The IITs, IIMs and IISc are probably the last bastions of excellence in education of this country. The students coming out of the portals of these institutions are respected and appreciated throughout the world. They have proved their mettle, time and again, at the global arena, on a global scale, by competing with the best in the world, whether in corporate boardrooms or university research labs. These are the institutions that make India proud and their alumni are the reasons due to which the world has started noticing India with a mixture of respect and awe. If the current proposal of hiking the reservations in these institutes gets passed, then we can rest assured that these last islands of educational excellence in India will soon end up like the thousands of other institutions of this country which are not even mediocre by global standards. It will be a sure shot way to lose these havens of excellence in the swarm of mediocrity.
The newspaper reports are warning about the mass exodus of bright students into foreign universities, considering the global village we live in, the aggressive wooing of students by foreign universities and the easy availability of educational loans. However, I don’t believe that this is going to be the case simply because every ‘bright’ student can’t afford to study abroad just because the educational loans are easily available. The ‘brain drain’ of late 60s and 70s was due to a different set of reasons. Even today, going abroad to study still remains an option only for the rich and the economically secured upper middle class. The rest are simply left to strive and beat this mindless competition or simply settle for something ordinary, mediocre and much less than what they actually deserve.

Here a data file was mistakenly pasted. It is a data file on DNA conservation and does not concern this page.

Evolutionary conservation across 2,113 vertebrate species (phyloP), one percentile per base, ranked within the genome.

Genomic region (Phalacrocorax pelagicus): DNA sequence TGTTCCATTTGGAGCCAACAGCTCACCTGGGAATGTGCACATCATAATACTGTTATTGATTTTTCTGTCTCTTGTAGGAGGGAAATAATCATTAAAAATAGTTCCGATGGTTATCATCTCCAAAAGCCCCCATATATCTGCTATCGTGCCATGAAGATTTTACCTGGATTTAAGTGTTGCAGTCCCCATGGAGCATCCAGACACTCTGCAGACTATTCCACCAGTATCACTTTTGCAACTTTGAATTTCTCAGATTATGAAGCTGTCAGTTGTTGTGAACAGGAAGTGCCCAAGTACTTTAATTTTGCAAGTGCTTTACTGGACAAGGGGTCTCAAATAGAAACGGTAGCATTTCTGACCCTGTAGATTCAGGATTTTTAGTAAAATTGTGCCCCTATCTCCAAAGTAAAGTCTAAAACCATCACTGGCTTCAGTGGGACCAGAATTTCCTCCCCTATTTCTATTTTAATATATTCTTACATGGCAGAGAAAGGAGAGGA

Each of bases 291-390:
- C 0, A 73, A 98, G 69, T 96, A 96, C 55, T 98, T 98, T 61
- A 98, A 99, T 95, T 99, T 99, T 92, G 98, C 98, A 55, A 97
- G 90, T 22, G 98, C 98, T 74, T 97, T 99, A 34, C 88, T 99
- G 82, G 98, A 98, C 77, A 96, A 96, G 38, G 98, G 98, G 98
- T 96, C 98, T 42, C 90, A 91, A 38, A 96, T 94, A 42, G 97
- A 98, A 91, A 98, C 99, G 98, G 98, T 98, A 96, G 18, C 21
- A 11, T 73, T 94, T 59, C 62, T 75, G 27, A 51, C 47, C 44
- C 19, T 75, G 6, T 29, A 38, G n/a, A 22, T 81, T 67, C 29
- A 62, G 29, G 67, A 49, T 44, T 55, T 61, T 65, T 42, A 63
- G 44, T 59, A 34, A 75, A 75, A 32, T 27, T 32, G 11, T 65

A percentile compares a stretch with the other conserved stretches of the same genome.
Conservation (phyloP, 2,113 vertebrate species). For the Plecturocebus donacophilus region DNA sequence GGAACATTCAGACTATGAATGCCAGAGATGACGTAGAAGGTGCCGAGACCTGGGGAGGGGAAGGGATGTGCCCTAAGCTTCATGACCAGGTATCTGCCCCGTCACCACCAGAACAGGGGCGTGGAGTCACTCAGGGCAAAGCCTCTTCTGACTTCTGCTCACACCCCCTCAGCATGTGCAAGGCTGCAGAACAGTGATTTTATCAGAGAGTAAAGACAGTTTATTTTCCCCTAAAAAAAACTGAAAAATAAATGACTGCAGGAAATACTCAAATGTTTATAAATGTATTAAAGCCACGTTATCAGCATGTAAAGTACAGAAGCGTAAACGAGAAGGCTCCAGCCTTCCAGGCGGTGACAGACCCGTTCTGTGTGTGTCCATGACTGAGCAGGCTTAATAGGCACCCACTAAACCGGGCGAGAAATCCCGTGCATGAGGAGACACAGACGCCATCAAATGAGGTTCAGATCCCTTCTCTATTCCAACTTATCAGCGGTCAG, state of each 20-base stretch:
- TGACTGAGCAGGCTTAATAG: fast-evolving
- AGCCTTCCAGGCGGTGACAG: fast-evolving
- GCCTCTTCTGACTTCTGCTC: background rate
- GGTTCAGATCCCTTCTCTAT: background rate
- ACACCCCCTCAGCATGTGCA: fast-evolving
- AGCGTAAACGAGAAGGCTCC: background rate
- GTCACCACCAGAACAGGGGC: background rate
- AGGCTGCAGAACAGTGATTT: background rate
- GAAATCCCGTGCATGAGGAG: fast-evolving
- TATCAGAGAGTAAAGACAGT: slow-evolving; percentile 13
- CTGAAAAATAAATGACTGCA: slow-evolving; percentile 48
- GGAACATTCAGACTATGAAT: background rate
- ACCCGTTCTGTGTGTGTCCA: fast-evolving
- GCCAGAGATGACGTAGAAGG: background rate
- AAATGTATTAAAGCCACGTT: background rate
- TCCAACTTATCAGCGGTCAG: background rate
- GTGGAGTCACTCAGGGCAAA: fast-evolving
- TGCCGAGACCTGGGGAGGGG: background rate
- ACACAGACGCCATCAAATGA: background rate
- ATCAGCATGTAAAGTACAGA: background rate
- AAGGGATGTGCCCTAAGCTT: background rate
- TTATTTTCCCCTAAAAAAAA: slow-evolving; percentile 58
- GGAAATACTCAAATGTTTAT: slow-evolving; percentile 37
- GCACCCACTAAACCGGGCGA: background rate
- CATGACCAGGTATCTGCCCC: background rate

I would like to end this post with a recent comment of one of my friends that despite liberalization and the growing middle class, India is increasingly becoming a place where in order to survive you need to be either rich, powerful or exceptionally brilliant. If you have none of these three then get ready to be grounded and crushed by the ‘system’. The future does not seem very bright for we, the ‘strivers’.